2018 Holy Week Liturgies at Christ Church
Holy Week Services:
Maundy Thursday 6:00pm:
A meal and Eucharist with foot- washing beginning in Barber Hall
Good Friday: 12 noon in the church sanctuary
Dorchester Walk of the Cross beginning at 4:00 PM
April 1, 2018 Passion and Easter Sunday service
will be at 9:00AM
On Wednesday of Holy Week we anticipate the coming Three Days with a Tenebrae Service from the Book of Common Prayer Occasional Services. This service, which lasts a bit more than an hour, centers on singing Psalms, a reading from Lamentations, and a reading from St. Augustine’s commentary on Psalm 55. There is ample time for quiet reflection in the course of this powerful liturgy. This Tenebrae is a traditional Anglican/Episcopalian liturgy for Wednesday of Holy Week, and is designed to serve as anticipation of and preparation for the liturgies of the Triduum.
Beginning very early in the worship life of Church, the services of the three days (triduum in Latin) we know as Maundy Thursday, Good Friday, and the Vigil of Easter came to be seen as the center of all that the church did and was to become. The liturgy of these three days is the liturgy from which flows all the other worship of the Christian Community; these three days are the center of God’s work of saving and restoring creation – Eucharist, Cross, Resurrection.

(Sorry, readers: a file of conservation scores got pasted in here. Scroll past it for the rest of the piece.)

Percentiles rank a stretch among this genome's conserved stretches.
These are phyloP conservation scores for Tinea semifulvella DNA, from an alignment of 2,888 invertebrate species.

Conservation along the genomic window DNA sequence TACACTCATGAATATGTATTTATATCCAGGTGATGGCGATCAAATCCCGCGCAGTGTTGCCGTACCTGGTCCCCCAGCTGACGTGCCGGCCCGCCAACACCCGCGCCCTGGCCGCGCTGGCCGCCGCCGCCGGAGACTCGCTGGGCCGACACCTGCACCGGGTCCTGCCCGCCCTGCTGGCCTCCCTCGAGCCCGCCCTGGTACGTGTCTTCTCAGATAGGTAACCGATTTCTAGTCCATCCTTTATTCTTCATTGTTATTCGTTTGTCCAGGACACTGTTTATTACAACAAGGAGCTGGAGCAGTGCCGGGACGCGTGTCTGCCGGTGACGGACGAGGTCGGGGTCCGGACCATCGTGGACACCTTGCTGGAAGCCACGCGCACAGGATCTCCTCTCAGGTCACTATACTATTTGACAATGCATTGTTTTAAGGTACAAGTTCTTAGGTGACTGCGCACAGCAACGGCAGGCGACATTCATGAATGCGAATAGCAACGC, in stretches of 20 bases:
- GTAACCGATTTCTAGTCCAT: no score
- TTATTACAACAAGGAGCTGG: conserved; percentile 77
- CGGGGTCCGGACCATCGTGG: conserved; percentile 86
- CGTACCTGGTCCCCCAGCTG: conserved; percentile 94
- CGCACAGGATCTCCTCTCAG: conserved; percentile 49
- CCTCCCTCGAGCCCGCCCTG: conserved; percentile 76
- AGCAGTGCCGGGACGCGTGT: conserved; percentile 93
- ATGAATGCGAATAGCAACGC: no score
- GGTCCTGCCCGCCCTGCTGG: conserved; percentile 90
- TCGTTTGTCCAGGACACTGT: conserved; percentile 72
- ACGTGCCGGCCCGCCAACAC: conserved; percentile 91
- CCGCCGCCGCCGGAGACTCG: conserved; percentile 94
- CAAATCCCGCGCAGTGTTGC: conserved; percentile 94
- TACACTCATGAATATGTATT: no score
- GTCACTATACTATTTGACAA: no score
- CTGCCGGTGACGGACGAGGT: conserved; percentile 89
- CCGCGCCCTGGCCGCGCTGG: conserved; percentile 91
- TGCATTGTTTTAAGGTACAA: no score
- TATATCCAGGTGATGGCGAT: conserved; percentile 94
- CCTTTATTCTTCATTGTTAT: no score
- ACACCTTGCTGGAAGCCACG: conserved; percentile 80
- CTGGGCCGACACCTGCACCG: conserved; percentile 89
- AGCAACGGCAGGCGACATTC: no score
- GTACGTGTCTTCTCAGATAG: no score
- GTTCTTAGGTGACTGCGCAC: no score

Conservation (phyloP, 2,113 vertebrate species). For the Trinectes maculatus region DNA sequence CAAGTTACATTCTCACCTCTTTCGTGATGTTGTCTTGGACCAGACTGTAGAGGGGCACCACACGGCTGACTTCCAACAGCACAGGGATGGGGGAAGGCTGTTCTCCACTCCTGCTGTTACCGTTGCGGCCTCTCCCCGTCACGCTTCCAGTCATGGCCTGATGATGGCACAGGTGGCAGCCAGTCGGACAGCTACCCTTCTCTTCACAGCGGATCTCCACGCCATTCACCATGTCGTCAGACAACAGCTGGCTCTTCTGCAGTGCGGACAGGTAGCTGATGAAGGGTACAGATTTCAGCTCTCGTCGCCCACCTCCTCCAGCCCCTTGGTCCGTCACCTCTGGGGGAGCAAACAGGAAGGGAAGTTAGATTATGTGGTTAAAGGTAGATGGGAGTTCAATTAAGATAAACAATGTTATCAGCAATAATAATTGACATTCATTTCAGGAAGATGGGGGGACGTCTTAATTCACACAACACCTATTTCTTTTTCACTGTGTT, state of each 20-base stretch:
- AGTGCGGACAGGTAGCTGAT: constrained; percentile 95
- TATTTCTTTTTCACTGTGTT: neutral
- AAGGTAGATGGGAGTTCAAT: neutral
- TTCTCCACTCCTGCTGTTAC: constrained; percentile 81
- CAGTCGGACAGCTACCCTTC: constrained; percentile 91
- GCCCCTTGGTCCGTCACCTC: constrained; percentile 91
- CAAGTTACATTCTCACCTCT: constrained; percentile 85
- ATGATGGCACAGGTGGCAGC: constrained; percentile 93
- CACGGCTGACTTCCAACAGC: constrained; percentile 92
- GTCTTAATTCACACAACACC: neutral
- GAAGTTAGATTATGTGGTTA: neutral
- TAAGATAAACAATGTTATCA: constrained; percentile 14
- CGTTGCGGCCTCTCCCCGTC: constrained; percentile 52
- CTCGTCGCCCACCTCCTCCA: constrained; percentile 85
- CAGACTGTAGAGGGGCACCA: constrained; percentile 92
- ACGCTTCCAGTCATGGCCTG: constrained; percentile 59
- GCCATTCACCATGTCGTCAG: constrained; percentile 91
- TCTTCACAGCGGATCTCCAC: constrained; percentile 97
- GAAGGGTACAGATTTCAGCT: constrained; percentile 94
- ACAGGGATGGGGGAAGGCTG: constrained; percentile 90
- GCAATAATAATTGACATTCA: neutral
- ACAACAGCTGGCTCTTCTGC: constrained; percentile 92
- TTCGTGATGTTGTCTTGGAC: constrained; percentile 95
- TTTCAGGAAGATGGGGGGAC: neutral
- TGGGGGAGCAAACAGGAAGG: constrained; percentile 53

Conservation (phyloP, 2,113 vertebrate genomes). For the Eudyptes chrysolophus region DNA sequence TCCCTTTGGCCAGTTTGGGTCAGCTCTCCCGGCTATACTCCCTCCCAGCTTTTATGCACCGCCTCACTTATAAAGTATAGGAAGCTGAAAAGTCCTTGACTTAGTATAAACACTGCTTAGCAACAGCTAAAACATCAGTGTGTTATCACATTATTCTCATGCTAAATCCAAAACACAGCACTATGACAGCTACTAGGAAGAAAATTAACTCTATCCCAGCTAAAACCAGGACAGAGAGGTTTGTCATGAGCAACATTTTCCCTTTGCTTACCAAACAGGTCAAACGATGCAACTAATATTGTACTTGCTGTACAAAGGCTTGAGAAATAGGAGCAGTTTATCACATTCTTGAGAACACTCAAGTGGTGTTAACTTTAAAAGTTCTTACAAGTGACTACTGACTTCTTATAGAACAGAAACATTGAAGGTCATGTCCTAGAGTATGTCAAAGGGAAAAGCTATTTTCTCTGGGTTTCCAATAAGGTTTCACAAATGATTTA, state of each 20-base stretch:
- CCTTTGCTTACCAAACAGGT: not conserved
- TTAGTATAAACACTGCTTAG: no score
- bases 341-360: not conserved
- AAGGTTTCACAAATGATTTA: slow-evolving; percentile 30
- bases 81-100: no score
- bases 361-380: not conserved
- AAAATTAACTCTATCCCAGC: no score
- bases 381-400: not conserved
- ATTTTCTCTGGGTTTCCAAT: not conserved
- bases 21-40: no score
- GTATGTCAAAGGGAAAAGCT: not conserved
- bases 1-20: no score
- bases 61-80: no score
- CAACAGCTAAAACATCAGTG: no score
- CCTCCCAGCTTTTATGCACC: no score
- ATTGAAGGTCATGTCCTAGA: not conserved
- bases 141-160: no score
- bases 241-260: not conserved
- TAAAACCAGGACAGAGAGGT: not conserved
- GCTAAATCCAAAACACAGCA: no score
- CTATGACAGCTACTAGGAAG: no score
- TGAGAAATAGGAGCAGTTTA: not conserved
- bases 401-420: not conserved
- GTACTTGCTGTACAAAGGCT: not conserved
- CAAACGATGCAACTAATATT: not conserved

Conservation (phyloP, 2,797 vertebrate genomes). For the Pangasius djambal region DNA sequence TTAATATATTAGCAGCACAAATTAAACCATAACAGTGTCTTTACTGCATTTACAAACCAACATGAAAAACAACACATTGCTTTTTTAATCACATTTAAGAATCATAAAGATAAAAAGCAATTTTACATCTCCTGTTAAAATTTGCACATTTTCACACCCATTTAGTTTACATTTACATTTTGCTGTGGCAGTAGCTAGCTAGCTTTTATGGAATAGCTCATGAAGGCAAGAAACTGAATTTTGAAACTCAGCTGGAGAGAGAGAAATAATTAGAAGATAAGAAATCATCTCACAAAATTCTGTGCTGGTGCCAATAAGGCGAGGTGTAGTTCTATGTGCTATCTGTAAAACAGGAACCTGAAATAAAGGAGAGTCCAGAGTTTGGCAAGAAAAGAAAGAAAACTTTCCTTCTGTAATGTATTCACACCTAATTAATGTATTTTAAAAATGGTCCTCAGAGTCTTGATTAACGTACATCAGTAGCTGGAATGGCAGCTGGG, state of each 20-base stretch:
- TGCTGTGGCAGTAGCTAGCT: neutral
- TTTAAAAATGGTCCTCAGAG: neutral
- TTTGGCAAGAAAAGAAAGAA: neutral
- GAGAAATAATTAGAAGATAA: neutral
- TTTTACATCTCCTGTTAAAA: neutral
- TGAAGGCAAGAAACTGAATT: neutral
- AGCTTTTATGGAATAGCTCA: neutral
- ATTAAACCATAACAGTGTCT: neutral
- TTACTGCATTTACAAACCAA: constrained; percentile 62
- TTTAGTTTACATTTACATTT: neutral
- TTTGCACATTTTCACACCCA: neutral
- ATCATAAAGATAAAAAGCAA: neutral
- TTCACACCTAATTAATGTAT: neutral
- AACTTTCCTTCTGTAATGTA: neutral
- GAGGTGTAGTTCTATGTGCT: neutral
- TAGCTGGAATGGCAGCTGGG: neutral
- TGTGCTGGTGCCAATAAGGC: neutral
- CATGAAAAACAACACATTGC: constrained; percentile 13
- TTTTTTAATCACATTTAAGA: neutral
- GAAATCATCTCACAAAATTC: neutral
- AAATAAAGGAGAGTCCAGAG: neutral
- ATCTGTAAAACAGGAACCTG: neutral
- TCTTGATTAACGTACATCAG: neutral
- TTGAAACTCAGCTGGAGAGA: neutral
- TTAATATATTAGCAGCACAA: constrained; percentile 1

For a good bit of the life of the church, the importance of these days was lost. It was the liturgical renewals of the mid-20th century, including with Vatican II in the early 1960’s, that led to the 1979 Book of Common Prayer (and similar liturgical resources for Lutheran in 1978, and Presbyterians and Methodists in the early 1980’s). This period of liturgical renewal sought to recover the importance of these days and their liturgies among the Protestant traditions. Unfortunately, many of our churches still have not come to appreciate the power and importance of Triduum.
Maundy Thursday: On the night before he was betrayed, Jesus gathered with his disciples for a Passover meal. In the course of this meal, he washed the disciples’ feet (according to John) and shared with them a meal that became our Holy Communion (according to Matthew, Mark, and Luke). The day takes its name from the Latin mandatum (mandate, commandment) in the readings and actions of the day – in the John’s gospel the command to love one another as Jesus has loved us, and the commandment in the first three gospels to remember Jesus by sharing bread and wine. We gather in Barber Hall, have an opportunity around tables to wash each other’s feet (or hands for those who so desire), share in a simple meal, and celebrate the Eucharist. We will then move to the sanctuary for the solemn stripping of the chancel in preparation for Good Friday.
The Good Friday noon liturgy will be the liturgy from the Book of Common Prayer.
The Walk of the Cross ends at Christ Church about 6 PM.
In some traditions, Easter Vigils can last 3 or more hours. The readings recount the Old Testament history of God’s work of renewing and restoring. Following the readings, the service continues with a Remembrance and Affirmation of Baptism, and concludes with the first Eucharist of Easter.